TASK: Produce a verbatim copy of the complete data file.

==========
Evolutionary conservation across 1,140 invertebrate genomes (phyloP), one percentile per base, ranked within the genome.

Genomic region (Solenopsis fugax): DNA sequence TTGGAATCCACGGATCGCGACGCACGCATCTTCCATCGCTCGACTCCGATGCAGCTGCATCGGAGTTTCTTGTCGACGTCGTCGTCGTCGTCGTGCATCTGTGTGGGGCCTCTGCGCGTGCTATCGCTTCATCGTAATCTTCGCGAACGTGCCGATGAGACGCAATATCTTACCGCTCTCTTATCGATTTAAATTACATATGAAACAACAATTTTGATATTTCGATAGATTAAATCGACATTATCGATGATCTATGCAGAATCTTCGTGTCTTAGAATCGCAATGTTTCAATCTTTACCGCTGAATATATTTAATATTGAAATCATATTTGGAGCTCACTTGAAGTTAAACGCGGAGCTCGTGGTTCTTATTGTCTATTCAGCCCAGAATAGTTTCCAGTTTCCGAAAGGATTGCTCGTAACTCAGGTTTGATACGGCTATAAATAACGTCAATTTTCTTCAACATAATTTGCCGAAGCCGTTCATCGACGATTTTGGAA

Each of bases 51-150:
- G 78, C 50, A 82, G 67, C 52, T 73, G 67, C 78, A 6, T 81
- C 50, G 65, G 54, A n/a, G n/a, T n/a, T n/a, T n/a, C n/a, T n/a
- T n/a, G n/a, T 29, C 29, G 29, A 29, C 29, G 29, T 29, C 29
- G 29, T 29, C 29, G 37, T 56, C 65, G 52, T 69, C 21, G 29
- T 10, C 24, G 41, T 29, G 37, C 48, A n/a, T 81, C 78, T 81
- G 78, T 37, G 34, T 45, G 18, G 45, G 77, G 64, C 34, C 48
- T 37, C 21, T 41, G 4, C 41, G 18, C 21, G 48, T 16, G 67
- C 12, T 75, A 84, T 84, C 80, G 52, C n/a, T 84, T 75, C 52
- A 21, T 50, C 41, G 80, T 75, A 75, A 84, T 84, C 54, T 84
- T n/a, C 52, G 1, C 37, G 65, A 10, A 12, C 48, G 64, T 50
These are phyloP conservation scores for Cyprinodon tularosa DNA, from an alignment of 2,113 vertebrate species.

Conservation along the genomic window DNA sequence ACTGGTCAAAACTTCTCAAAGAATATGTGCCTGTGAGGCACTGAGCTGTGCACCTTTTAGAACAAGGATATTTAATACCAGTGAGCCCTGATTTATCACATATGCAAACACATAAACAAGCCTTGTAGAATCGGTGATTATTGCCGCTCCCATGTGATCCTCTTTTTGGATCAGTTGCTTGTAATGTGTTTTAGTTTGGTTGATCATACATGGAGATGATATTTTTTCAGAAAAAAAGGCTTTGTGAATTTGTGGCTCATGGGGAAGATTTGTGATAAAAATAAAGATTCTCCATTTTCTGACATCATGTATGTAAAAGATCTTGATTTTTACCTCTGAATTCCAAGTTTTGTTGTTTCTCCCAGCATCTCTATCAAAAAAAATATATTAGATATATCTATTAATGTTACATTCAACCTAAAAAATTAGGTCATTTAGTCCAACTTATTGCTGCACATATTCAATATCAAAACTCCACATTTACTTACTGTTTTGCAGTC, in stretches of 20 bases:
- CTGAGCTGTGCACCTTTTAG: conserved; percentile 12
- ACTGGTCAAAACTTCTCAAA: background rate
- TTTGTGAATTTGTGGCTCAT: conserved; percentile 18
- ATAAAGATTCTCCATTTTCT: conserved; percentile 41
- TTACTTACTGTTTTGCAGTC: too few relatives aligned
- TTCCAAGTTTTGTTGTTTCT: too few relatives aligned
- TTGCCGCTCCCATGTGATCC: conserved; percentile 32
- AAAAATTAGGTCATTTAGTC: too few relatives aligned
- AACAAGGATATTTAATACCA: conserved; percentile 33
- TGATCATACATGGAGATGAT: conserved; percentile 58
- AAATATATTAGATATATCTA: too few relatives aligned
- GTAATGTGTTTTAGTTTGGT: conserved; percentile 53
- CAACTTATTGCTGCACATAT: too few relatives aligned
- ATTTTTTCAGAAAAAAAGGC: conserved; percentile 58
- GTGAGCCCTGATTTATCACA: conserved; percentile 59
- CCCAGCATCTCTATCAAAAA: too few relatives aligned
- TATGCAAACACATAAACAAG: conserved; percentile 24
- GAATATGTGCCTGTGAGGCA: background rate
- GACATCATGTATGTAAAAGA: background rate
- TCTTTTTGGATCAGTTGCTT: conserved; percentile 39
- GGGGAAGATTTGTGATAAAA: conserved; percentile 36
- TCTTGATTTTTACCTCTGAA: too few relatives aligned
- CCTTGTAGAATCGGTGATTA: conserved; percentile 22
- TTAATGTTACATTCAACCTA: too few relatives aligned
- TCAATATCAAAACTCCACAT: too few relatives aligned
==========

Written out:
Evolutionary conservation across 1,140 invertebrate genomes (phyloP), one percentile per base, ranked within the genome.

Genomic region (Solenopsis fugax): DNA sequence TTGGAATCCACGGATCGCGACGCACGCATCTTCCATCGCTCGACTCCGATGCAGCTGCATCGGAGTTTCTTGTCGACGTCGTCGTCGTCGTCGTGCATCTGTGTGGGGCCTCTGCGCGTGCTATCGCTTCATCGTAATCTTCGCGAACGTGCCGATGAGACGCAATATCTTACCGCTCTCTTATCGATTTAAATTACATATGAAACAACAATTTTGATATTTCGATAGATTAAATCGACATTATCGATGATCTATGCAGAATCTTCGTGTCTTAGAATCGCAATGTTTCAATCTTTACCGCTGAATATATTTAATATTGAAATCATATTTGGAGCTCACTTGAAGTTAAACGCGGAGCTCGTGGTTCTTATTGTCTATTCAGCCCAGAATAGTTTCCAGTTTCCGAAAGGATTGCTCGTAACTCAGGTTTGATACGGCTATAAATAACGTCAATTTTCTTCAACATAATTTGCCGAAGCCGTTCATCGACGATTTTGGAA

Each of bases 51-150:
- G 78, C 50, A 82, G 67, C 52, T 73, G 67, C 78, A 6, T 81
- C 50, G 65, G 54, A n/a, G n/a, T n/a, T n/a, T n/a, C n/a, T n/a
- T n/a, G n/a, T 29, C 29, G 29, A 29, C 29, G 29, T 29, C 29
- G 29, T 29, C 29, G 37, T 56, C 65, G 52, T 69, C 21, G 29
- T 10, C 24, G 41, T 29, G 37, C 48, A n/a, T 81, C 78, T 81
- G 78, T 37, G 34, T 45, G 18, G 45, G 77, G 64, C 34, C 48
- T 37, C 21, T 41, G 4, C 41, G 18, C 21, G 48, T 16, G 67
- C 12, T 75, A 84, T 84, C 80, G 52, C n/a, T 84, T 75, C 52
- A 21, T 50, C 41, G 80, T 75, A 75, A 84, T 84, C 54, T 84
- T n/a, C 52, G 1, C 37, G 65, A 10, A 12, C 48, G 64, T 50
These are phyloP conservation scores for Cyprinodon tularosa DNA, from an alignment of 2,113 vertebrate species.

Conservation along the genomic window DNA sequence ACTGGTCAAAACTTCTCAAAGAATATGTGCCTGTGAGGCACTGAGCTGTGCACCTTTTAGAACAAGGATATTTAATACCAGTGAGCCCTGATTTATCACATATGCAAACACATAAACAAGCCTTGTAGAATCGGTGATTATTGCCGCTCCCATGTGATCCTCTTTTTGGATCAGTTGCTTGTAATGTGTTTTAGTTTGGTTGATCATACATGGAGATGATATTTTTTCAGAAAAAAAGGCTTTGTGAATTTGTGGCTCATGGGGAAGATTTGTGATAAAAATAAAGATTCTCCATTTTCTGACATCATGTATGTAAAAGATCTTGATTTTTACCTCTGAATTCCAAGTTTTGTTGTTTCTCCCAGCATCTCTATCAAAAAAAATATATTAGATATATCTATTAATGTTACATTCAACCTAAAAAATTAGGTCATTTAGTCCAACTTATTGCTGCACATATTCAATATCAAAACTCCACATTTACTTACTGTTTTGCAGTC, in stretches of 20 bases:
- CTGAGCTGTGCACCTTTTAG: conserved; percentile 12
- ACTGGTCAAAACTTCTCAAA: background rate
- TTTGTGAATTTGTGGCTCAT: conserved; percentile 18
- ATAAAGATTCTCCATTTTCT: conserved; percentile 41
- TTACTTACTGTTTTGCAGTC: too few relatives aligned
- TTCCAAGTTTTGTTGTTTCT: too few relatives aligned
- TTGCCGCTCCCATGTGATCC: conserved; percentile 32
- AAAAATTAGGTCATTTAGTC: too few relatives aligned
- AACAAGGATATTTAATACCA: conserved; percentile 33
- TGATCATACATGGAGATGAT: conserved; percentile 58
- AAATATATTAGATATATCTA: too few relatives aligned
- GTAATGTGTTTTAGTTTGGT: conserved; percentile 53
- CAACTTATTGCTGCACATAT: too few relatives aligned
- ATTTTTTCAGAAAAAAAGGC: conserved; percentile 58
- GTGAGCCCTGATTTATCACA: conserved; percentile 59
- CCCAGCATCTCTATCAAAAA: too few relatives aligned
- TATGCAAACACATAAACAAG: conserved; percentile 24
- GAATATGTGCCTGTGAGGCA: background rate
- GACATCATGTATGTAAAAGA: background rate
- TCTTTTTGGATCAGTTGCTT: conserved; percentile 39
- GGGGAAGATTTGTGATAAAA: conserved; percentile 36
- TCTTGATTTTTACCTCTGAA: too few relatives aligned
- CCTTGTAGAATCGGTGATTA: conserved; percentile 22
- TTAATGTTACATTCAACCTA: too few relatives aligned
- TCAATATCAAAACTCCACAT: too few relatives aligned